Untagged data a major risk to businesses - Veritas
FYI, this story is more than a year old
Australian and New Zealand businesses continue to house ‘dark data’ within their organisations, creating a honeypot for cybercriminals, Veritas Technologies research has found.
The Value of Data study, conducted by Vanson Bourne for Veritas, surveyed 1,500 IT decision makers and data managers across 15 countries.
It reveals that on average, over half (52%) of all data within organisations remains unclassified or untagged, indicating that businesses have limited or no visibility over vast volumes of potentially business-critical data, creating a ripe target for hackers.
Classifying data enables organisations to quickly scan and tag data to ensure that sensitive or risky information is properly managed and protected, regardless of where that data lives.
This broad visibility into data helps companies comply with ever-increasing and stringent data protection regulations that require discrete retention policies be implemented and enforced across an organisation’s entire data estate.
Public cloud and mobile environments represent the weakest links in data security, with the majority of data across these environments most likely to be left unclassified and potentially unprotected.
Just five percent of companies claim to have classified all their data in the public cloud, while only two percent have classified all of the data that sits on mobile devices.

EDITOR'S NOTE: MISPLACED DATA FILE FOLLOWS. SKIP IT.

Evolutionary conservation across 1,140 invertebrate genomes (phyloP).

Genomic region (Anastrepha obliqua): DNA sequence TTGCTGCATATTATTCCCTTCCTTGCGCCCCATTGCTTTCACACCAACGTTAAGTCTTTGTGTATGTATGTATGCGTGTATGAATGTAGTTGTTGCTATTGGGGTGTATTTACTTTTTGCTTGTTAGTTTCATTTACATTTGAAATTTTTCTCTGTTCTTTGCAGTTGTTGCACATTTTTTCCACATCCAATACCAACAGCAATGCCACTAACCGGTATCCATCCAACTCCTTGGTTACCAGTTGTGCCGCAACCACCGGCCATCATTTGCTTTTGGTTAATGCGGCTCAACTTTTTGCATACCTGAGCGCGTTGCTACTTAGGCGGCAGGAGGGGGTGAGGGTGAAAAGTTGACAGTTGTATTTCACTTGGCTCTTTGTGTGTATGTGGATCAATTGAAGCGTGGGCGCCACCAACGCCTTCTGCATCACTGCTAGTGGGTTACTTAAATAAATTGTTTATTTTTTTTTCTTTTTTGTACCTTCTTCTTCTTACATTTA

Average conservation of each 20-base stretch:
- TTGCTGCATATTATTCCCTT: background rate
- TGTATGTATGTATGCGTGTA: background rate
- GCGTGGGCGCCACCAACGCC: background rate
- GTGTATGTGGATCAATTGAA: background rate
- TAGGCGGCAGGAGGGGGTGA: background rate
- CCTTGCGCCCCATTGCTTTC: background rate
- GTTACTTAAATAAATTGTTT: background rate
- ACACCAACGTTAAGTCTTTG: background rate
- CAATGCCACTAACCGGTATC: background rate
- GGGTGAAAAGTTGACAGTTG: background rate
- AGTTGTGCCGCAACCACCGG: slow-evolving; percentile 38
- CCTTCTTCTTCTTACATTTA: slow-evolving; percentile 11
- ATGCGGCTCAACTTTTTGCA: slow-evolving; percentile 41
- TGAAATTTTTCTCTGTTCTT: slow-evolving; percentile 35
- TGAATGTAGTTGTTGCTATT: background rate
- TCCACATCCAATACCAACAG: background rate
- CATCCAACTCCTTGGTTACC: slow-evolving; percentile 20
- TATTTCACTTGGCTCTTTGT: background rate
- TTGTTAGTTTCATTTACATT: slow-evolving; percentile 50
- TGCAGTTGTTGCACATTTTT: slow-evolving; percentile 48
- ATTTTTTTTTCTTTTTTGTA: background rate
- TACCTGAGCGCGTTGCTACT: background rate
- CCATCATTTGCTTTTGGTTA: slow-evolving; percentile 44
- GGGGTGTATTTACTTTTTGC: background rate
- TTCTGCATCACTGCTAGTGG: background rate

More than three in five (65%) companies admit they have classified less than half of their public cloud data, while over almost two-thirds (63%) have classified less than half of the data that sits on mobile devices.
Veritas’ previous Truth in Cloud research revealed that an alarming majority (63%) of organisations wrongfully believe data protection, data privacy and compliance are the responsibility of their cloud service providers, although cloud provider contracts usually place data management responsibility on businesses.
“As workforces become more mobile with diminishing boundary between work and personal life, company data has become dispersed across numerous environments,” says Veritas Technologies Australia and New Zealand managing director Howard Fyffe.
“When data is fragmented across an organisation and has not been properly tagged, it is more likely to go ‘dark’, threatening the company’s reputation if it does not adhere to global and local data protection regulations such as GDPR and the Australia Notifiable Data Breach. “Organisations need to take full responsibility to ensure their data is effectively managed and protected,” he adds.
The dark age of data
Organisations consider strengthening data security (49%), ensuring users have the ability to back up and recover data effectively (44%) and improving data visibility and control (43%) among their top key drivers for day-to-day data management.
Yet the majority of respondents admit that their organisation still needs to make improvements in all of these areas.
“Australia and New Zealand businesses must never keep their dark data reservoir as an afterthought as it is an enticing target for cybercriminals and ransomware attacks. The more organisations know about their data, the better they will be at judging its value or risk,” says Fyffe.
“But with the average company holding billions of data files, manually classifying and tagging data is beyond human capability. Businesses must implement data management tools with algorithms, machine learning, policies and processes that can help manage, protect and gain insights from their data, regardless of where it resides within the organisation.”